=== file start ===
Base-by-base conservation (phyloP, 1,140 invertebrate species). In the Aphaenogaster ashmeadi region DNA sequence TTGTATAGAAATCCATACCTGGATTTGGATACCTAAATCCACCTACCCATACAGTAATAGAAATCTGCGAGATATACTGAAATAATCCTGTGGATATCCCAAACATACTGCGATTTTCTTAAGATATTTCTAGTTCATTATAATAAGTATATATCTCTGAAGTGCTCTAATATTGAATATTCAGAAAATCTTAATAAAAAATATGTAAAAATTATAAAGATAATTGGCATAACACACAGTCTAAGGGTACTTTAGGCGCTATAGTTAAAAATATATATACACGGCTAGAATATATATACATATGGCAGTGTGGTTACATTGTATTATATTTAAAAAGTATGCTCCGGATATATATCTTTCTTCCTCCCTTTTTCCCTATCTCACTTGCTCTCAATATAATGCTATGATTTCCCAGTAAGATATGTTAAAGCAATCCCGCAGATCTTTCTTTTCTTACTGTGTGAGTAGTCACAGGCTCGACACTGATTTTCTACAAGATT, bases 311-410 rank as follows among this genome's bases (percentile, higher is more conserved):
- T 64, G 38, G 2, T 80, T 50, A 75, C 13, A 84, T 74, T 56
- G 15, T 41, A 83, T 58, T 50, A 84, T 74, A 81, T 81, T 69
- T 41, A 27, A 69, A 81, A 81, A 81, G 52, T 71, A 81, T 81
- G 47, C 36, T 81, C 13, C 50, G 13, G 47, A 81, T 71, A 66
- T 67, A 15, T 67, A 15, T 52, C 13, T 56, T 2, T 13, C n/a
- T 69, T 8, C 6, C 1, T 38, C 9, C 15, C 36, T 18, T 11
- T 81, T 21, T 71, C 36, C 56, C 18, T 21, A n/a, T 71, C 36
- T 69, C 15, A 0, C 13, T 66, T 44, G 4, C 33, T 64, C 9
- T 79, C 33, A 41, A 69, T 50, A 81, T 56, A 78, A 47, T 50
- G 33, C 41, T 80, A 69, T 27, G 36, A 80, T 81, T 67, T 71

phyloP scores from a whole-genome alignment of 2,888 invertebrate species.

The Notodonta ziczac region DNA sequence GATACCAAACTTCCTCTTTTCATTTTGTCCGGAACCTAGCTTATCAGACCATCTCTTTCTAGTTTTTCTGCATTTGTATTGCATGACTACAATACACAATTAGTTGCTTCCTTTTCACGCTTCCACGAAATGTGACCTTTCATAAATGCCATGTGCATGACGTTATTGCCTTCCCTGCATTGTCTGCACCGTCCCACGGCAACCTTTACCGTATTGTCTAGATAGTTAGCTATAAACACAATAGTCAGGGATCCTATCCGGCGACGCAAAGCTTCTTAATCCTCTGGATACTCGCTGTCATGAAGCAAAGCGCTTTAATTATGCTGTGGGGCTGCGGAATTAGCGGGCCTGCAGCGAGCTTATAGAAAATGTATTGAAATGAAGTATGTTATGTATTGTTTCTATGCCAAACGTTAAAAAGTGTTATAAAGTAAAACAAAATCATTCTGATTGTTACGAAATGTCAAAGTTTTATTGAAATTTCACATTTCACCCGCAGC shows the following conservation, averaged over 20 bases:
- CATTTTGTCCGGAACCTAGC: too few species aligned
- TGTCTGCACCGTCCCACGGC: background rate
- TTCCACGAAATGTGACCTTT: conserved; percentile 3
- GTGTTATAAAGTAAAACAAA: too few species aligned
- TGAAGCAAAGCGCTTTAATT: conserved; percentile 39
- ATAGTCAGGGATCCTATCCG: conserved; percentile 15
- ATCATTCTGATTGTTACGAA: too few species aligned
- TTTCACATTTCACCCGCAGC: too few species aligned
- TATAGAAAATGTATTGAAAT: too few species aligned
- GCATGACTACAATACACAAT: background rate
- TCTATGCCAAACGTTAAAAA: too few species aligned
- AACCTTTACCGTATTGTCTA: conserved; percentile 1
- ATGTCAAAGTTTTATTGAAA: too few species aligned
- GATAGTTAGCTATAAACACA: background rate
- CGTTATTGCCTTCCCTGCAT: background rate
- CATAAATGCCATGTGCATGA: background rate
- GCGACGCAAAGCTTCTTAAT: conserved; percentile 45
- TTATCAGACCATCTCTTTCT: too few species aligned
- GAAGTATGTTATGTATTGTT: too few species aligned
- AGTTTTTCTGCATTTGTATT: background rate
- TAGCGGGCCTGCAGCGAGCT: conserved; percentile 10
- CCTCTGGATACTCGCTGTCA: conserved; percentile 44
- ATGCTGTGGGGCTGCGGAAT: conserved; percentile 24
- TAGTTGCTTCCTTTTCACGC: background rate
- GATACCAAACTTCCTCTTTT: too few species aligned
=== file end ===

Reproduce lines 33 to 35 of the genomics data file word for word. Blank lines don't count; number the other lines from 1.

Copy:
- AGTTTTTCTGCATTTGTATT: background rate
- TAGCGGGCCTGCAGCGAGCT: conserved; percentile 10
- CCTCTGGATACTCGCTGTCA: conserved; percentile 44